FDA-Approved Biologics Appropriately Initiated as Primary Therapy for Psoriatic Arthritis

Unrecognizable man with pain in his hand talks with an unrecognizable female doctor.
Investigators analyzed the prescribing practices for patients with psoriatic arthritis at an urban rheumatology office, with an emphasis on biologic prescribing.

Biologic therapy is being appropriately initiated as the primary method for psoriatic arthritis (PsA), but treatment modifications can be made for patients receiving apremilast monotherapy, according to study results published in ACR Open Rheumatology.

In this retrospective chart review, researchers reviewed electronic medical records of 97 patients (57 men) with PsA who were seen at a rheumatology clinic between June 1, 2017 and June 1, 2018. To determine the percentage of patients prescribed biologics vs oral small molecules (OSMs), researchers examined the log of prescribing practices across different ages, sexes, and disease activities. They also reviewed charts for documentation of regions of joint involvement, joint pain, swelling or active synovitis, or dactylitis. For patients who may have qualified for biologics but remained on OSMs, investigators reviewed charts for contraindications or barriers to biologic prescribing.

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Study results showed that 66% of patients (60% of women and 70% of men) were receiving biologics monotherapy or combination therapy; 84.4% of these patients were receiving tumor necrosis factor inhibitors, and 15.6% were receiving interleukin 17 inhibitors. There was no sex bias in biologic prescribing (P =.59). Compared with nonbiologics, biologics provided superior disease control (66.6% vs 84.37%; P =.0016); OSMs provided slightly better control over apremilast monotherapy (69.5% vs 61.5%; P =.016).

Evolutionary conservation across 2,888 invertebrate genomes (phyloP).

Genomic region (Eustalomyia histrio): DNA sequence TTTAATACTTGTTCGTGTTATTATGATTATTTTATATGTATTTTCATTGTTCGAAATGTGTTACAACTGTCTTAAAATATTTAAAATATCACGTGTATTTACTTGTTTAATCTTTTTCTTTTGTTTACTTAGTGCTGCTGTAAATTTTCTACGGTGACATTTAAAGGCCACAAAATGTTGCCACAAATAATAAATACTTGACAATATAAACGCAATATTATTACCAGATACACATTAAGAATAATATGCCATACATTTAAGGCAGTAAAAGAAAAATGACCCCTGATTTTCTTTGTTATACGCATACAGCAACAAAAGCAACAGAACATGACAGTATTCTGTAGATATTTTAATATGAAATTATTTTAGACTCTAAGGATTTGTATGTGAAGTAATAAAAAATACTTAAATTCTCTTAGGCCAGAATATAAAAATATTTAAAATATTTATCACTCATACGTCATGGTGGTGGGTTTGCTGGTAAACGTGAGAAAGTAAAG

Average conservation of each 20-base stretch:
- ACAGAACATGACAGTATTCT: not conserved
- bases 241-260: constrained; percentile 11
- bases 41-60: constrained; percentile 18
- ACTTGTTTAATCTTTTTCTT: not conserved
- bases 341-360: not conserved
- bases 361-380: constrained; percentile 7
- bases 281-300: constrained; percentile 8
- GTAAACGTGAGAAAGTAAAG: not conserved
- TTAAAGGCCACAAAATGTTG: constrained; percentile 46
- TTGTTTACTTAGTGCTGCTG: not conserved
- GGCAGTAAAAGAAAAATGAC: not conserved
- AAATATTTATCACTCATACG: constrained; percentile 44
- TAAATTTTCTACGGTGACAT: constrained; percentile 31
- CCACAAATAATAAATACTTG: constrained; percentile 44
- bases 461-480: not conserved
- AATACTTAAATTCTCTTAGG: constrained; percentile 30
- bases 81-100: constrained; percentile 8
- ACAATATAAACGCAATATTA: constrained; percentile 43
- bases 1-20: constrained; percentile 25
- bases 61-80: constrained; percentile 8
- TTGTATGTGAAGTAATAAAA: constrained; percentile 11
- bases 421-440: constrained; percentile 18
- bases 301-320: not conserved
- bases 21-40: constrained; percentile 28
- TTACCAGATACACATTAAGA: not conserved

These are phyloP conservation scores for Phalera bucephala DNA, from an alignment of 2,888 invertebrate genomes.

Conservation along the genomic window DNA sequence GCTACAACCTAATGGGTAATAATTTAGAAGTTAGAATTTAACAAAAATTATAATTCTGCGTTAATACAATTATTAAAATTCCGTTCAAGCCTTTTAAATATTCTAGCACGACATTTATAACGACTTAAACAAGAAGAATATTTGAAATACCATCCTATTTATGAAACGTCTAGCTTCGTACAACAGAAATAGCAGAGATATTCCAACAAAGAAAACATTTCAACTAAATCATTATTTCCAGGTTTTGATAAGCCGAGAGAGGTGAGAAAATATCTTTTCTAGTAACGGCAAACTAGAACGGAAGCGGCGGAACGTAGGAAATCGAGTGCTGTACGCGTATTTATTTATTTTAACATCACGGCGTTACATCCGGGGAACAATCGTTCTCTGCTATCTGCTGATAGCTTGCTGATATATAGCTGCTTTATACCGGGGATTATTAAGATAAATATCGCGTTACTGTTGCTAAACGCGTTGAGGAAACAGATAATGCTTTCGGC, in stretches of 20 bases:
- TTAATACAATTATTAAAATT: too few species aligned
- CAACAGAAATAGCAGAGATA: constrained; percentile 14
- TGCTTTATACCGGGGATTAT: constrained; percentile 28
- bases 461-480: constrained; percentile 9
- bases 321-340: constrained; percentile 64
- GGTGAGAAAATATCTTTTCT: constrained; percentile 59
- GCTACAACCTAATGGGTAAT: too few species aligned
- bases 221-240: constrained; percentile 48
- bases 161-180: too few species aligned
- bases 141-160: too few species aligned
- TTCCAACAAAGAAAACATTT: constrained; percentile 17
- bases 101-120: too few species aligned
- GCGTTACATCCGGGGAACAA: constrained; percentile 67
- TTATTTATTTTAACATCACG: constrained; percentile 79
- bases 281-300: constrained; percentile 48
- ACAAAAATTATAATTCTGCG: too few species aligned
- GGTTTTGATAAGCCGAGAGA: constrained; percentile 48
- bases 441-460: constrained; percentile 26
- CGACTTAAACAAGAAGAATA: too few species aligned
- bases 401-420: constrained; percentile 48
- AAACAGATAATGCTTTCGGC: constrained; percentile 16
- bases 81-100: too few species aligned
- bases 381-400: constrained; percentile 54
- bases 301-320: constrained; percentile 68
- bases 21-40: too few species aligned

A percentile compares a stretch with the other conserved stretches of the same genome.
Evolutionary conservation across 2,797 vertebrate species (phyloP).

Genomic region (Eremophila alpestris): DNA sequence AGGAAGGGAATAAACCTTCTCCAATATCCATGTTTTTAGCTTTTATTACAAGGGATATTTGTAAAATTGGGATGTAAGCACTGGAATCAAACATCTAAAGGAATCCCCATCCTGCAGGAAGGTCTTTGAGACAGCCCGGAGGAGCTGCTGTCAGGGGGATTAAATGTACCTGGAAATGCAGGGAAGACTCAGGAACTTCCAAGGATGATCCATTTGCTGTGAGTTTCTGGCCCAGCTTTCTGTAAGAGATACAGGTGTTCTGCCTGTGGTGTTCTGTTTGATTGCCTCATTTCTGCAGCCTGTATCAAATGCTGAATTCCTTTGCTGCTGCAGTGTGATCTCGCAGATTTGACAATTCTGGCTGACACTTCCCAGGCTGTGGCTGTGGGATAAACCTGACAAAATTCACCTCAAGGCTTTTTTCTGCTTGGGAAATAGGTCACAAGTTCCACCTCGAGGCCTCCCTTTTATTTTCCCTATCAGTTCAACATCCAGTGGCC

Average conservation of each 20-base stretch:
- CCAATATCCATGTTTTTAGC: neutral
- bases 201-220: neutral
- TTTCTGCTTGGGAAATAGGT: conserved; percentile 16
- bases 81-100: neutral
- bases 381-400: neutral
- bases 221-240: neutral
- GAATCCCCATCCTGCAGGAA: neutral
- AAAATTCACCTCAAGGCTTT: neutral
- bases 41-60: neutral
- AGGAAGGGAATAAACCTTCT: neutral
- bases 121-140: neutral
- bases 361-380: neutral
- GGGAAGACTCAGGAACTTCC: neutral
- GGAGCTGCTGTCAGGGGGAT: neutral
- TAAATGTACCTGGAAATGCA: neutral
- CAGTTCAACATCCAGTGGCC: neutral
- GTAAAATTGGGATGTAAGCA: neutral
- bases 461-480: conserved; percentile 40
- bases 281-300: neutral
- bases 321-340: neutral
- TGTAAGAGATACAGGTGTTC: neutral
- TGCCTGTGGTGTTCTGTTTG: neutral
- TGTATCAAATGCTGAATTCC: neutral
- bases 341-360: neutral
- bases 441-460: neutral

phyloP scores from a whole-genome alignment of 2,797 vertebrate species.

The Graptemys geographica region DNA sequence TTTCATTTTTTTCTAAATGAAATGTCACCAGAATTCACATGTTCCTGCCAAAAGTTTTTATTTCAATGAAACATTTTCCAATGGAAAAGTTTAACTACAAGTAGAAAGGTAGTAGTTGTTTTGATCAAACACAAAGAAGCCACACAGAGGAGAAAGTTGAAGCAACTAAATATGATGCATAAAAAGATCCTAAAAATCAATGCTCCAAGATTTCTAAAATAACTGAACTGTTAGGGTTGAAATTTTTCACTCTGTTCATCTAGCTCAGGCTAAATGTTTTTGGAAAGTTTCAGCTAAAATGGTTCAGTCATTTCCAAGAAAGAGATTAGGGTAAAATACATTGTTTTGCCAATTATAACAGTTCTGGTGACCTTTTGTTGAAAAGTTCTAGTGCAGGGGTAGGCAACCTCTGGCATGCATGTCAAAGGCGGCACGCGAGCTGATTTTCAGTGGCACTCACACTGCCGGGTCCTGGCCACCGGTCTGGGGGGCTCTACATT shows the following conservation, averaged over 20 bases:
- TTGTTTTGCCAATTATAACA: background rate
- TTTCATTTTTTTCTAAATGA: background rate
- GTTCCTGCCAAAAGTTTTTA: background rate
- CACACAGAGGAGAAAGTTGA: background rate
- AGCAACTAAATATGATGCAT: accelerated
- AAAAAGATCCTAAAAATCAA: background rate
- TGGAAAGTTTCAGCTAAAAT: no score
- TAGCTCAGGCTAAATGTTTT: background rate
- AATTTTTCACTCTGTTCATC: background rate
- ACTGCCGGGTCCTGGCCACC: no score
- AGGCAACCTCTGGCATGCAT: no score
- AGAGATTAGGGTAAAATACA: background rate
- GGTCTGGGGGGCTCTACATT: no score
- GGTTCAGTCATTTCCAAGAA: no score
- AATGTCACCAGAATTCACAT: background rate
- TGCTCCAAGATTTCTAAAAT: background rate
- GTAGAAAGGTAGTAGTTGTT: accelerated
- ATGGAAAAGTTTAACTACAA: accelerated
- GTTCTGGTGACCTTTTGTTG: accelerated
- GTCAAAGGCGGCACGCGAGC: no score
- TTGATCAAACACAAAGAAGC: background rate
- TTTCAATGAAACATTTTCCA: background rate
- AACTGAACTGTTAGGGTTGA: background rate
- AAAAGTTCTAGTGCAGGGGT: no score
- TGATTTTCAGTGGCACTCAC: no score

This study was limited by the inability to reference validated scores of disease activity, given the lack of regular implementation in documentation. Researchers extrapolated patients’ signs and symptoms under a review of systems and physical examination to gauge disease activity and only noted disease activity for the latest documented visit within the year of observation and not monitored beyond that encounter because of the infrequent follow-up visits for most patients. There were incomplete data gathering on prior medication regimens before biologic prescribing. Elderly patients were underrepresented in the sample, limiting statistical significance.

“In accordance with the [American College of Rheumatology], patients with controlled symptoms on OSMs are being appropriately maintained on them,” the researchers concluded. “Although apremilast is allocated as an add‐on therapy, 13.4% of patients were on apremilast monotherapy, given a more favorable side‐effect profile. This [quality improvement] project reveals that in most instances, biologics are being appropriately initiated as the primary mode of therapy for patients with PsA at our outpatient practice; however, treatment modifications can be made regarding patients managed with apremilast alone.”


Khanna I, Kozicky O, Fischer H. Use of FDA‐approved medications: biologics for psoriatic arthritis in patients at an urban outpatient rheumatology [published online September 12, 2019]. ACR Open Rheumatol. doi:10.1002/acr2.11077